A booklet, in Swahili and English, could help teachers in Tanzania improve conditions for pupils with albinism in their schools. It has been written by Lancaster University academic Dr Charlotte Baker in collaboration with a team from the Albinism in Africa network founded by Dr Baker in 2014 with funding from the Wellcome Trust. The […]Continue Reading ...
December 2018 Print this issue Reducing the Risk of SIDS Did you know that babies should sleep on their back rather than their belly? Research has revealed many risk factors for sudden infant death, and sleep position is the most important one. Each year in the U.S., about 3,500 infants die suddenly and unexpectedly in […]Continue Reading ...
A new randomized trial of over 3000 people in The Lancet finds that sharing pictorial representations of personalized scans showing the extent of atherosclerosis (vascular age and plaque in the arteries) to patients and their doctors results in a decreased risk of cardiovascular disease one year later, compared to people receiving usual information about their […]Continue Reading ...
Pediatricians all over the world face situations where children have ingested toys and parts of their toys. Lego bricks and heads are common objects tiny tots often put into their mouths and swallow. A team of six doctors decided to see how long it takes for a Lego head to be excreted from the body […]Continue Reading ...
The kicks a mother feels from her unborn child may allow the baby to ‘map’ their own body and enable them to eventually explore their surroundings, suggests new research led by UCL in collaboration with UCLH. For the study, published today in Scientific Reports, researchers measured brainwaves produced when newborn babies kick their limbs during […]Continue Reading ...
Patients can assess their own back pain using an app on their phone or tablet as effectively as current paper methods, a new study from the University of Warwick has shown. The study, published in the open access journal Journal of Medical Internet Research, demonstrates that digital versions of established measurements for assessing back pain […]Continue Reading ...
TUESDAY, Nov. 20, 2018 (American Heart Association) — Katie and Lance Cox were watching TV one evening, their infant twins Carter and John asleep nearby, when Katie dropped the remote control. As it clattered across the floor, the couple froze, staring terrified at one another. They weren’t worried about the remote. They were concerned that […]Continue Reading ...
Ticks are hardy little brutes that can go as long as a year without a meal. Now scientists at the University of Cincinnati say the hungrier ticks are, the harder they try to find you or other hosts. The findings could have implications for the spread of tick-borne disease such as Lyme or Rocky Mountain […]Continue Reading ...
Urban teens whose parents advocate nonviolent approaches to resolving conflicts may reduce their children’s likelihood of abusing their romantic partners – even if these parents also say that aggression is warranted in certain situations, social work professor Rachel Garthe found in a recent study of more than 1,000 middle school students. Credit: L. Brian Stauffer […]Continue Reading ...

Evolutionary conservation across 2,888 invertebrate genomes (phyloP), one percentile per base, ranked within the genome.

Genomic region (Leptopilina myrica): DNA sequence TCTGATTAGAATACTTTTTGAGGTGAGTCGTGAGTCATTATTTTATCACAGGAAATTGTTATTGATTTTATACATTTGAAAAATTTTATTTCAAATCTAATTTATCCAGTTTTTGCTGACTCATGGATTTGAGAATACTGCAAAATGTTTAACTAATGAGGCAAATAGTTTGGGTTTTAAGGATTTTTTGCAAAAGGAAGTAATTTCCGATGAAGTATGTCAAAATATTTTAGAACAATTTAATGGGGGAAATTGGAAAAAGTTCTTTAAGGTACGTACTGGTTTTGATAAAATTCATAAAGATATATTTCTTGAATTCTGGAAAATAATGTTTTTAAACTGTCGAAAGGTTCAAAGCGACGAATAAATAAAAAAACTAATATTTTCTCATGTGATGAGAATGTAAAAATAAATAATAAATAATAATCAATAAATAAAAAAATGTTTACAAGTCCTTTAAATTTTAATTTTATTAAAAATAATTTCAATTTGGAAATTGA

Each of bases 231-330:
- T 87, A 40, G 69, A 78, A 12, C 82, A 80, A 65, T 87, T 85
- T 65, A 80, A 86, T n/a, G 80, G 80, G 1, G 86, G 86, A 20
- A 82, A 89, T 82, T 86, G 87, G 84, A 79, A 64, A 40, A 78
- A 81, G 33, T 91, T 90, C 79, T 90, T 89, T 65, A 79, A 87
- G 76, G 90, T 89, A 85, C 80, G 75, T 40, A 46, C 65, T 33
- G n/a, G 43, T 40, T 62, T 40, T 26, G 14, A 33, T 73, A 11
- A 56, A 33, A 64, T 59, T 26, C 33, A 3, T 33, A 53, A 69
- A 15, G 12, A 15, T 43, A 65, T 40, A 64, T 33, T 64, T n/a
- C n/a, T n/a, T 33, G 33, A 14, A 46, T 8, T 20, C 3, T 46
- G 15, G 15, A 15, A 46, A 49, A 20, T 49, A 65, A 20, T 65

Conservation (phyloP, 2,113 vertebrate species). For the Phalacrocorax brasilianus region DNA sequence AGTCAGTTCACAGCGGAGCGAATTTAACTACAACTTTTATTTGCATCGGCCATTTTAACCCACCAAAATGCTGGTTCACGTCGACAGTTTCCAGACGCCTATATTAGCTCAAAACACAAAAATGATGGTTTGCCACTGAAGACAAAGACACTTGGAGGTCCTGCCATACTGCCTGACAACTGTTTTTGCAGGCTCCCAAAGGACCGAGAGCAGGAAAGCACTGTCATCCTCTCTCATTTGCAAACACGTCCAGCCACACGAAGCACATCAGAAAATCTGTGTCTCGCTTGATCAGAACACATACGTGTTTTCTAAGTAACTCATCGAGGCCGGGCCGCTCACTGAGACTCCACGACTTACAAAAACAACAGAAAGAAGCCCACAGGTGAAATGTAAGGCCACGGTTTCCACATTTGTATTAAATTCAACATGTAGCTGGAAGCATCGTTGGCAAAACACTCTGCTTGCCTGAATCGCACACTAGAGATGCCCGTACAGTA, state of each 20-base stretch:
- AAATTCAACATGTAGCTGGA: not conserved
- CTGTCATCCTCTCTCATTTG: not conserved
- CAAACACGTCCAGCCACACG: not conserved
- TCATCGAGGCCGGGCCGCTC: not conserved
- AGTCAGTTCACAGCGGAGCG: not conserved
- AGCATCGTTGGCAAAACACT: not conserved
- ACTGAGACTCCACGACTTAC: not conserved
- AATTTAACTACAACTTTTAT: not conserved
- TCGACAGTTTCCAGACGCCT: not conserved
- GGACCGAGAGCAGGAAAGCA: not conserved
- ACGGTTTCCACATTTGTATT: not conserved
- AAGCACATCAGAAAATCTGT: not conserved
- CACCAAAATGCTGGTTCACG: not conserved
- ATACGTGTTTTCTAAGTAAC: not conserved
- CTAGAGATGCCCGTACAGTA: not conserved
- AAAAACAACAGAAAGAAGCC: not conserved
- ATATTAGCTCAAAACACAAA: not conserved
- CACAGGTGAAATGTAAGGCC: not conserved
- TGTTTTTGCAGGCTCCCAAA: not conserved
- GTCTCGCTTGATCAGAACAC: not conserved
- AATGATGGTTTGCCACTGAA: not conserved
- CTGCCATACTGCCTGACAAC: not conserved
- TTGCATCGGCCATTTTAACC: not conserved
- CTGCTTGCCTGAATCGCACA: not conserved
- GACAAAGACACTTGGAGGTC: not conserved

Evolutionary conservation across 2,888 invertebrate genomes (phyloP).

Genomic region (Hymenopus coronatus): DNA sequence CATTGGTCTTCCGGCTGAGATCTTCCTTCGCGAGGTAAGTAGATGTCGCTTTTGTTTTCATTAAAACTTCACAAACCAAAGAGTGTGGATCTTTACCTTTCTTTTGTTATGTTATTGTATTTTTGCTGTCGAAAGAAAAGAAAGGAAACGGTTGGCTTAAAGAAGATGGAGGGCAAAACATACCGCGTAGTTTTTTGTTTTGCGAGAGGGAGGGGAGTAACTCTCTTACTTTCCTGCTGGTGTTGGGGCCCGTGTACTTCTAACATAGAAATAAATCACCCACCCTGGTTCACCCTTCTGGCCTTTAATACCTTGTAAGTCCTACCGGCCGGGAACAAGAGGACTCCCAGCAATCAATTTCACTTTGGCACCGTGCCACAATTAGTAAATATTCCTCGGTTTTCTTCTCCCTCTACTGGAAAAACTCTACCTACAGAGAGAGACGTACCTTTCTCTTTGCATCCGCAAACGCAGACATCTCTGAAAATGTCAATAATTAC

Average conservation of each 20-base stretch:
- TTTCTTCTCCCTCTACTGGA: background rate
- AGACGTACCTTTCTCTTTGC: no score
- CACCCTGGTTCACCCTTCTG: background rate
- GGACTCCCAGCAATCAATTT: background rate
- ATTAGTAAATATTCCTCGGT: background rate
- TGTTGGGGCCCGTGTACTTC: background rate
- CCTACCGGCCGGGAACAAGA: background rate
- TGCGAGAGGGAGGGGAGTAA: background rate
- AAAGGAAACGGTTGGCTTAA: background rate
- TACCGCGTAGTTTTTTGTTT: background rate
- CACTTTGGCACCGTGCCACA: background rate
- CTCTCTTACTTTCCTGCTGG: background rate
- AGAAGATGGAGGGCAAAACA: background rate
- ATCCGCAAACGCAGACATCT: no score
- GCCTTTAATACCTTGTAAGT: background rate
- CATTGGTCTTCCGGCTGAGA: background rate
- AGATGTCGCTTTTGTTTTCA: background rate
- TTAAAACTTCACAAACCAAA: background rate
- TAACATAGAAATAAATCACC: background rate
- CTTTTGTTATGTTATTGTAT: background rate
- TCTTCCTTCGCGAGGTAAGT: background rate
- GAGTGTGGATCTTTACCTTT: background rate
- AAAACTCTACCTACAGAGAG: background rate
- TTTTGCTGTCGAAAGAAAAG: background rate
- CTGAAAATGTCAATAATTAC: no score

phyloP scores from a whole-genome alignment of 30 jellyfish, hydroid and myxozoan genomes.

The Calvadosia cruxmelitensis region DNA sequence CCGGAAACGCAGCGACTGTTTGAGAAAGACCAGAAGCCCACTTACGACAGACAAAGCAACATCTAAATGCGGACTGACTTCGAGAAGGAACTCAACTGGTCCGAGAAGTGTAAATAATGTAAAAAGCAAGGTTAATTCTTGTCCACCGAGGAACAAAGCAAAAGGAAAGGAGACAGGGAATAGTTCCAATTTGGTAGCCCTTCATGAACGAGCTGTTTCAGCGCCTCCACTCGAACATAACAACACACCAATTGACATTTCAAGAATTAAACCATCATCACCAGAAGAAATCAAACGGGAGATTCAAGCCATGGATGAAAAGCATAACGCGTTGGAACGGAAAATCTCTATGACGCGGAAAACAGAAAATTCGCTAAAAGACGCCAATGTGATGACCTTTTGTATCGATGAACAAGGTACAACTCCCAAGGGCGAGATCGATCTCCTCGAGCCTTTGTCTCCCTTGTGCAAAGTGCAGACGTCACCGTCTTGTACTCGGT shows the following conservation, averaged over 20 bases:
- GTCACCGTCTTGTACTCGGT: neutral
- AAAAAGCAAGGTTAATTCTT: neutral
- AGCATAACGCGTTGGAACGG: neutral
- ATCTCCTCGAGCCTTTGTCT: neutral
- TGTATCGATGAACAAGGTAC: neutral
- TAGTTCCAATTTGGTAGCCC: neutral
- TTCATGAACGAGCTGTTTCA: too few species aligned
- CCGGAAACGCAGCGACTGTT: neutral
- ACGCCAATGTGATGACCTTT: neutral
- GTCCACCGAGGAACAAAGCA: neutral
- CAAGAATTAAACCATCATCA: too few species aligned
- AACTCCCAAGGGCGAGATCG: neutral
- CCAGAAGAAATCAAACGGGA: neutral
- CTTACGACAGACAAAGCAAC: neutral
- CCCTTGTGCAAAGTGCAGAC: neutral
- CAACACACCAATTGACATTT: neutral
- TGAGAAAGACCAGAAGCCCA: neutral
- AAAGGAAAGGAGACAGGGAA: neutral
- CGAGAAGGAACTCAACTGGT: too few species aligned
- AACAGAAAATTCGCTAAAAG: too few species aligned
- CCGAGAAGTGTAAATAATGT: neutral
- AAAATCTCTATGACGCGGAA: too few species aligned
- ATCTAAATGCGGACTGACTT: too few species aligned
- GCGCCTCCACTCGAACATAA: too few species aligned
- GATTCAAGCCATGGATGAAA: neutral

New research on the types of bacteria living in babies’ noses could offer clues as to why some recover quickly from their first cough or cold, while others suffer for longer. The study, published in ERJ Open Research, suggests that babies who have a wide variety of different bacteria living in their noses tend to […]Continue Reading ...
Researchers at the University of Utah Health have conducted a survey suggesting that a large proportion of people have a tendency to lie to their doctors about information that could be relevant to their health. Up to 80% of the participants admitted to not having been forthcoming about lifestyle factors such as exercise and diet. […]Continue Reading ...
The alignment of state pension ages for women and men – while in some senses a milestone for gender equality – has created very real difficulties for those whose who will now not receive their State Pension when they had originally expected to. As a result many older workers, particularly women, are living increasingly precarious […]Continue Reading ...
A new paper published by McGill University researchers in JAMA Internal Medicine suggests that some clinical trials may promote the use of ineffective and costly treatments. That’s the opposite of what clinical trials are aimed at, namely preventing ineffective and costly treatments from being taken up by physicians and patients. The researchers focused their attention […]Continue Reading ...
Skeletal muscle tissue. Credit: University of Michigan Medical School All vertebrates need muscles to function; they are the most abundant tissue in the human body and are integral to movement. In a recent article published in Nature Communications, an international team of researchers discovered two proteins essential to the development of skeletal muscle. This research, […]Continue Reading ...
Nov 22 2018 A new report, entitled MBC Radio Silence, released today highlights that people with metastatic breast cancer (MBC) feel isolated and in need of more support to deal with their diagnosis, and there is a growing need for healthcare professionals (HCPs) to manage both the physical and emotional aspects of this terminal disease. […]Continue Reading ...
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